Congress curbs booze ban during Peruvian elections

Congress curbs booze ban during Peruvian elections

Foreign tourists will reportedly be allowed to keep drinking!

If you are planning a vacation to Peru during one of its infamously dry election weekends, fear not. You supposedly will now be exempt from the country’s long-standing booze ban when Peruvians are required by law to soberly line up at the polls to cast their votes.

Foreign tourists will reportedly be exempt from alcohol prohibition during Peruvian electionsOmar Chehade, chairman of the congressional constitution and bylaws committee, went out of his way to mention the exemption following  passage Thursday of legislation that will drastically reduce the country’s 3½-day ban on alcohol sales during local and national elections.

The  liquor prohibition will now last only the evening  prior to, and the day of, the ballot.

“This legislative initiative is not applicable to foreigners with temporary visas who are in the country during the prohibition period in the electoral process,” Chehade was quoted saying by the National Chamber of Tourism.

The National Chamber of Tourism, or CANATUR, lobbied hard for the modification, arguing that nearly $20 million of tourism revenue is lost in Lima every time an election is held.

Taking into account general elections and runoffs, regional and municipal elections, referendums and recall ballots, there are an average of seven electoral processes going on somewhere in Peru each year, CANATUR told lawmakers.

The tourism chamber contended that annually, it added up to a total of some 30 days, and the economic losses to around 180 million bucks.

It’s not clear what mechanism would allow foreign tourists to buy alcohol while Peruvians can’t get it. The reduced time span of the alcohol ban is the only modification that Congress voted on. The law does not make clear how hotels, bars or restaurants would serve alcohol to foreign visitors.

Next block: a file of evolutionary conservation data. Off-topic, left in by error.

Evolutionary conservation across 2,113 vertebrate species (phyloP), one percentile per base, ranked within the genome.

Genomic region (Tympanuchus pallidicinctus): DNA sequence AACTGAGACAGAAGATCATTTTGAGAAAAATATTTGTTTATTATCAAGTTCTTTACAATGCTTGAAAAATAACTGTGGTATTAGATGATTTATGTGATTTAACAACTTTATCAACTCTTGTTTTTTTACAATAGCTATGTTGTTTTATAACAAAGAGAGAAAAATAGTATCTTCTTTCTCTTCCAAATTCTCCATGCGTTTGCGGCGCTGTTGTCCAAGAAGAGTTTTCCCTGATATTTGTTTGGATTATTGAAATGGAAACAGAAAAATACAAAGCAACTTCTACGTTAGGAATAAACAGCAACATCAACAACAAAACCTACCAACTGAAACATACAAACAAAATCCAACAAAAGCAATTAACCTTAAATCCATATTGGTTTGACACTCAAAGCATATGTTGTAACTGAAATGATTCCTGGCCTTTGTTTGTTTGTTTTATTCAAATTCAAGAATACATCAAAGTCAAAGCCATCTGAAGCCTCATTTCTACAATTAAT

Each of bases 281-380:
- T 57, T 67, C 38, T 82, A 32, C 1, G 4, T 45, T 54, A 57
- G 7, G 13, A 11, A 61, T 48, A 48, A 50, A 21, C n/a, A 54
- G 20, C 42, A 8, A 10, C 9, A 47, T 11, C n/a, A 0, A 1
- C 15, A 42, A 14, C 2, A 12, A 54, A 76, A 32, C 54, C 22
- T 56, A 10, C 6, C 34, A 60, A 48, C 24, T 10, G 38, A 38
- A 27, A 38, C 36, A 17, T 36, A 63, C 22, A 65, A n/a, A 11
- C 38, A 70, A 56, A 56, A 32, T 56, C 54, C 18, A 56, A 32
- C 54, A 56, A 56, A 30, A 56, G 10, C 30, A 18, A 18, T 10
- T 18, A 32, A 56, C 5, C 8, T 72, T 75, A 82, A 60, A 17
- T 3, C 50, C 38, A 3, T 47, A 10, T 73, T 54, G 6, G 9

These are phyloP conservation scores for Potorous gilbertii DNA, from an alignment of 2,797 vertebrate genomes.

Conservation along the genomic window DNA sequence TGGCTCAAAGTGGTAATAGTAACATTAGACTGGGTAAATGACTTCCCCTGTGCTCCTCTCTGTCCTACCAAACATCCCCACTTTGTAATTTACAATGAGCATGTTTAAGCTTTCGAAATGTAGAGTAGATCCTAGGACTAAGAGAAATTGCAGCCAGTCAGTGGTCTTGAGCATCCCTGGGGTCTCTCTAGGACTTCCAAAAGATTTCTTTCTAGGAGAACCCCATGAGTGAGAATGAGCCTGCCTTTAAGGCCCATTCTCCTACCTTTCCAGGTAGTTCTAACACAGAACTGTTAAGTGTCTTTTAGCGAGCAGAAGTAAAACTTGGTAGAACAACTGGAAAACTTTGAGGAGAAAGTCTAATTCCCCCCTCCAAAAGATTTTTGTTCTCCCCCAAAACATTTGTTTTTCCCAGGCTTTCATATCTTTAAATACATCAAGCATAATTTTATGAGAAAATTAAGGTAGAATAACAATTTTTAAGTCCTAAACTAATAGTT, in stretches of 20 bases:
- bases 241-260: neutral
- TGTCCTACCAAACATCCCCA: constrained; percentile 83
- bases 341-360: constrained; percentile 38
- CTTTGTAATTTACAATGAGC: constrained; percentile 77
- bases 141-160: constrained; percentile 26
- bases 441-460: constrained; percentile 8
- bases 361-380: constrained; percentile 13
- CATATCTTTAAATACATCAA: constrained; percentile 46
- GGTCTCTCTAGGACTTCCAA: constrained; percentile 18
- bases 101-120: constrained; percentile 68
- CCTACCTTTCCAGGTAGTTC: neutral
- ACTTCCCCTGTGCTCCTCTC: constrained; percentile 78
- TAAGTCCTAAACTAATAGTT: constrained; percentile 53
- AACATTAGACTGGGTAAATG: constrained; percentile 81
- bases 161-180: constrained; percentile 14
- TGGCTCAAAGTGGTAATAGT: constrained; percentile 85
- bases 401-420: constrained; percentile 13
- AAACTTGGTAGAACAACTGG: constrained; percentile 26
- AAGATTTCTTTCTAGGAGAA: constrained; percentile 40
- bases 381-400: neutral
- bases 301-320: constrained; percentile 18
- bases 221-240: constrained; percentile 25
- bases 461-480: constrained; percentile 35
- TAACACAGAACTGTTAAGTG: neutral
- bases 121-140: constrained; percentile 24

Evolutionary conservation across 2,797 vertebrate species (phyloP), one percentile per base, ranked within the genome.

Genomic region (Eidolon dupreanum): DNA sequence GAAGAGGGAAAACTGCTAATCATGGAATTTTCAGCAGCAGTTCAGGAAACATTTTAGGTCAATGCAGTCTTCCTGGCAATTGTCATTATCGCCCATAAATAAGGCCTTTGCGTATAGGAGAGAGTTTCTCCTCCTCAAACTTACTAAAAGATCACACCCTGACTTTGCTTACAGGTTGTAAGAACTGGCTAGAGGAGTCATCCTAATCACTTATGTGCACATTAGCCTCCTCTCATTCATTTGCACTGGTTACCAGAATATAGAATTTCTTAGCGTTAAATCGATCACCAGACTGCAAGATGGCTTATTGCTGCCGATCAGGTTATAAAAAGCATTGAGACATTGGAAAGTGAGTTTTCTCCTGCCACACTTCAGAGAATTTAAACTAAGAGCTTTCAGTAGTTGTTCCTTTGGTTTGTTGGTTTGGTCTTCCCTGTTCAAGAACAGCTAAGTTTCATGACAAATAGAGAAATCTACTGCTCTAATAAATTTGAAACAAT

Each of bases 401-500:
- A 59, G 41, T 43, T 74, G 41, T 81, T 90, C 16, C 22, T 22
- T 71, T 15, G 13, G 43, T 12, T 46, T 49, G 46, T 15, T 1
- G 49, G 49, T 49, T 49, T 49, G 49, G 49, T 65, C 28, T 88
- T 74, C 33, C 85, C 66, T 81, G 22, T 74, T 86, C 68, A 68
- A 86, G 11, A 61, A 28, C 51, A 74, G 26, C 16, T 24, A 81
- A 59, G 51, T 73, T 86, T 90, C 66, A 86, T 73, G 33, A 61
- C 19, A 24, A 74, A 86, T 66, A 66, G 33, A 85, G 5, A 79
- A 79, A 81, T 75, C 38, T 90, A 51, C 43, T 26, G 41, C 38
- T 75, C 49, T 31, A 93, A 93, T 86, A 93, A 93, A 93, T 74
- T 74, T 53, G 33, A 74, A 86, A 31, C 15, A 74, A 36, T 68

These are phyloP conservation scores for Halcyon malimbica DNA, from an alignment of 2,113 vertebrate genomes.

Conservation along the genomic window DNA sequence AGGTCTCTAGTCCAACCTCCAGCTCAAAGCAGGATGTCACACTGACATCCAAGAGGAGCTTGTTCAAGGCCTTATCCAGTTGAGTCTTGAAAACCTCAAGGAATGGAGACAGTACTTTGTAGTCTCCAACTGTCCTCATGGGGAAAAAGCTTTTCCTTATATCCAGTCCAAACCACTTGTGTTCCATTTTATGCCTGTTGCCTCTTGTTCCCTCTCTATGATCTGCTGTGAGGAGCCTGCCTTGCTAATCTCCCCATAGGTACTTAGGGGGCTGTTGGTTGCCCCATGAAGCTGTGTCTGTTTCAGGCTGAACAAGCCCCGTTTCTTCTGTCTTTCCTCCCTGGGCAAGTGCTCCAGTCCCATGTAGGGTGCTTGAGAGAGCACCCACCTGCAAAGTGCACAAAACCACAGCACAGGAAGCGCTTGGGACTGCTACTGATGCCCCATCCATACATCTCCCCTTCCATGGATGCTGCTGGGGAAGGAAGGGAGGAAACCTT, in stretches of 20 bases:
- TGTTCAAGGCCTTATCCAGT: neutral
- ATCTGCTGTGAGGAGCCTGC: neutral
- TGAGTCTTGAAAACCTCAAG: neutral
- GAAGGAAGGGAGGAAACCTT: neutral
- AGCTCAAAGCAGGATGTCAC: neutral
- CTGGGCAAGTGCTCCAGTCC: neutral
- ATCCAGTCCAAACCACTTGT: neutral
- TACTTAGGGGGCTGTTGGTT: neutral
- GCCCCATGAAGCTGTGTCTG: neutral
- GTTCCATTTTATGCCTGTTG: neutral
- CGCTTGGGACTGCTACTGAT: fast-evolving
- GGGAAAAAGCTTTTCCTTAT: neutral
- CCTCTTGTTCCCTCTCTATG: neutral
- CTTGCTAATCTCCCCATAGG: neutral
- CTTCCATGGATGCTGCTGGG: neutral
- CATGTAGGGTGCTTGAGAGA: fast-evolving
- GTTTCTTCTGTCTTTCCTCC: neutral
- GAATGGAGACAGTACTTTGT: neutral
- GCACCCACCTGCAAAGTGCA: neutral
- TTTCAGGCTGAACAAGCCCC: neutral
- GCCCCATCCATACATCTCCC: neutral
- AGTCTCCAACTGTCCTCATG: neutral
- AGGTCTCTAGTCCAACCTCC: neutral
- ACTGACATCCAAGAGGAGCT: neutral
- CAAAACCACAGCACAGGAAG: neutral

But presumably, something is going to happen to keep the pisco sours flowing for foreign tourists. Otherwise, why would CANATUR herald the legislation, and why would Congressman Chehade have gone out of his way to say what he did?

The language and content of the actual law that Congress passed by a 73-11 vote, with four abstentions, was widely misreported by Peru’s news media. So, to set the record straight:

Under the old law, the sale of beer, wine and spirits was prohibited for everyone starting two full days before the eve of the election, continued throughout the next 24 hours — during which voters went to the polls and ballots were counted — and didn’t end until noon of the following day. That was how the law has been written since 1997.

Under the letter of the new law, the prohibition on alcohol sales of any kind remains the same, but the ban goes into effect at 6 p.m. the evening before the elections and continues only through the day of the vote until midnight.

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Authored by: Rick Vecchio

Rick Vecchio, Fertur’s director of development and marketing, was educated at the New School for Social Research and Columbia Graduate School of Journalism. He worked for Pacifica Radio WBAI and as a daily reporter for newspapers in New Jersey, New York and Massachusetts. Then in 1996, he decided it was time to realize a life-long dream of traveling to Peru. He never went back. While serving as Peru country manager for the South American Explorers from 1997-1999, he fell in love with Fertur's founder, Siduith Ferrer, and they married. Over the next six years, he worked as a correspondent for The Associated Press. Meanwhile, Siduith built the business, which he joined in January 2007. Now he designs custom educational and adventure tour packages for corporate and institutional clients, oversees Fertur’s Internet platform and occasionally leads special trips, always with an eye open for a good story to write about.

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